Skip to main content

This Day In Machesney History-- February 3

On February 3, 1930, Machesney Field, then known as Rockford Airport was visited by US Department of Commerce flying inspector J. E. Reed. This was a routine inspection in order to certify Machesney's flying field for official commercial and military use. This was an important step in securing government approval to use the field for air mail and passenger line service. Northwest Airways was already flying over the airport at this time and in negotiations with Machesney and the government to make this a regular line stop for the Minnesota to Chicago Route. (Contract Air Mail route 9)

Ironically, the flying inspector arrived by train. After inspecting the field, he left at noon to visit airports in Dekalb and Sycamore.

Comments

Popular posts from this blog

They Paved Paradise And Put Up A Parking Lot

It wasn’t that long ago that driving up North Second Street and glancing across this field provided entirely different scenery. Instead of an empty parking lot with cracked pavement and stale walls, the landscape featured a large grass field speckled with hangars and aircraft. The sound of engines and propellers beating the air dominated the air. In the early days, one would eagerly visit the airport on the weekend for a chance to take a ride with “Mac” and see Rockford from above for only $2.50. Fred Machesney was Rockford’s first professional pilot. Nearly 92 years ago, he came to Rockford with an airplane and dream to turn his passion for flying into a full time career. His passion, eye for safety, and his astute business sense quickly endeared him to the Chamber of Commerce and local business leaders. They embraced Machesney not only as a tool to help promote local business but as a partner that could help grow the local economy. The Chamber invested in him heavily and almost

We are pioneers with a great idea...

“ " ... We are only pioneers, but we are pioneers with a great idea. Sometime in future centuries, the whole world will be revolutionized by that idea. Then it will know the value of the hope and the thrill we feel as our aero planes rise from the earth, pass through the clouds, and fly high in the clear upper air." -- Art “Bird Boy” Smith” In 1927 Frederick Machesney and his wife Mae moved North from the small farming town of Kewanee, Illinois to Rockford to begin the operation of a small regional airfield.  Over the course of the next fifty years Machesney's story would help to shape the development and thus the history of air travel in his local community and throughout the upper Midwest.  By the time he retired in the late 1970s, his field was recognized as the oldest existent single operator airport in the country.   Machesney was a skilled airman and a community leader, a man with a strong vision and the ambition to bring it to life.   In his fift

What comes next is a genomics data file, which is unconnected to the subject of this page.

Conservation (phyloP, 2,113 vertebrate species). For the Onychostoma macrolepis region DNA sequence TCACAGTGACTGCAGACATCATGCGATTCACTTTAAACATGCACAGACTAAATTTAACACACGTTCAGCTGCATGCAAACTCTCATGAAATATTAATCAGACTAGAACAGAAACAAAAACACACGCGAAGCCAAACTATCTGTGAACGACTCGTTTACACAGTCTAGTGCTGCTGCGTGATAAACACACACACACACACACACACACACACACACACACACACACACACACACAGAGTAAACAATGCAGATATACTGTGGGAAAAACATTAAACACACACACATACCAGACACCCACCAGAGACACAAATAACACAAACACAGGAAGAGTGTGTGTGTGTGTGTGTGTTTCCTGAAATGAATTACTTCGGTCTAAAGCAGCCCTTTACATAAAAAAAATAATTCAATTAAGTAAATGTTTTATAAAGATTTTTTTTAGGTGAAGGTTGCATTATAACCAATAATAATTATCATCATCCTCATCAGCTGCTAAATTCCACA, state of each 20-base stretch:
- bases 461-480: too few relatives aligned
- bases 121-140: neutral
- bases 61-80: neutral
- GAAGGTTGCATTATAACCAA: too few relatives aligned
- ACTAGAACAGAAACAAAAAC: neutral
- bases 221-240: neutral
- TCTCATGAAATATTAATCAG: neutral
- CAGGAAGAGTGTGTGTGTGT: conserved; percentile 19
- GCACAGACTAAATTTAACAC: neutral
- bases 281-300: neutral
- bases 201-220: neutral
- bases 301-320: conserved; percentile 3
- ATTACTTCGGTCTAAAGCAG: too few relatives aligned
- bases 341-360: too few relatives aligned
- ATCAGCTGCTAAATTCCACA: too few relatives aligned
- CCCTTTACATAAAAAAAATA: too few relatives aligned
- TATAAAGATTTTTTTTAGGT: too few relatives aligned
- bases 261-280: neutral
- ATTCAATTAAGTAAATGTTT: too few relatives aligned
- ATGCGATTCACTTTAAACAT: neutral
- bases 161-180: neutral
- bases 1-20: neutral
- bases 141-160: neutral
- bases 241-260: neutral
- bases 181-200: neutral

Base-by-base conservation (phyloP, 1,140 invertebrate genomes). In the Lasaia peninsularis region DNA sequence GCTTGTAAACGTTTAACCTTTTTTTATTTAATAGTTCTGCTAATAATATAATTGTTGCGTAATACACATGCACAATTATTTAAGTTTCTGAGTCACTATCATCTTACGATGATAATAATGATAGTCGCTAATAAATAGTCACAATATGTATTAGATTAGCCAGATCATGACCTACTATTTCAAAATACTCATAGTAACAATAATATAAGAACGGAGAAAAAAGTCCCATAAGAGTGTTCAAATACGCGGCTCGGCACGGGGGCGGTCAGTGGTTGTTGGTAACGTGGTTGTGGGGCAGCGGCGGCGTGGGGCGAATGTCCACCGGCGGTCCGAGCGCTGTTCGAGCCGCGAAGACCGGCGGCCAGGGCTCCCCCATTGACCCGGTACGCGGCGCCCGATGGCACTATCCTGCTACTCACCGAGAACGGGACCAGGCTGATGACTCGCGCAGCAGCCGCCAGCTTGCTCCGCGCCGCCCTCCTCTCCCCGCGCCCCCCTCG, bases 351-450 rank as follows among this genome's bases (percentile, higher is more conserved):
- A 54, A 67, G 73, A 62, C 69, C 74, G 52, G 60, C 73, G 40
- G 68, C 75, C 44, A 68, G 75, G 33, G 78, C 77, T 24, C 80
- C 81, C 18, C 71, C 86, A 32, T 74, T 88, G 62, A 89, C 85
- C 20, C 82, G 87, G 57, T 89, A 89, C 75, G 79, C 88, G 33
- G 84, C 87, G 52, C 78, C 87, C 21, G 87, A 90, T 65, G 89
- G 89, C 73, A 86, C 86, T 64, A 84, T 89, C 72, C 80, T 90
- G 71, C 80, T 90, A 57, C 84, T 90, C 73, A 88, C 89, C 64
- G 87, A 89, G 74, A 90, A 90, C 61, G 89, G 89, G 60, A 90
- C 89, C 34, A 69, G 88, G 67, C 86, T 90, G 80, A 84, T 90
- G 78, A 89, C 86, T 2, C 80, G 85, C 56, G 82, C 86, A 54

Machesney Concedes to Progress

“Forty-nine years ago I dug my first spade of ground here, and now I’m doing it again. But this’ll be longer lasting.” -- Fred Machesney, August 2nd, 1977. The headline from Rockford’s Morning Star-Register Republic paper from August 22nd, 1974 reads “Machesney Concedes to Progress”. As a researcher, I have read thousands of historical headlines over the years but none have had a personal impact on me more than the one listed above. When Machesney came to Rockford he ushered in a whole new era. For the first time in the history of the city, the airplane was now seen as a viable tool for commerce, recreation, and tourism. Business leaders could charter Machesney to take sales trips all over the region and be back home in time for dinner. Intrepid shoppers could take a shopping tour of Milwaukee and Chicago and be home the same day. Hundreds of aircraft from visiting cities and tours came through the airport during the year to promote aviation or conduct business. The possibiliti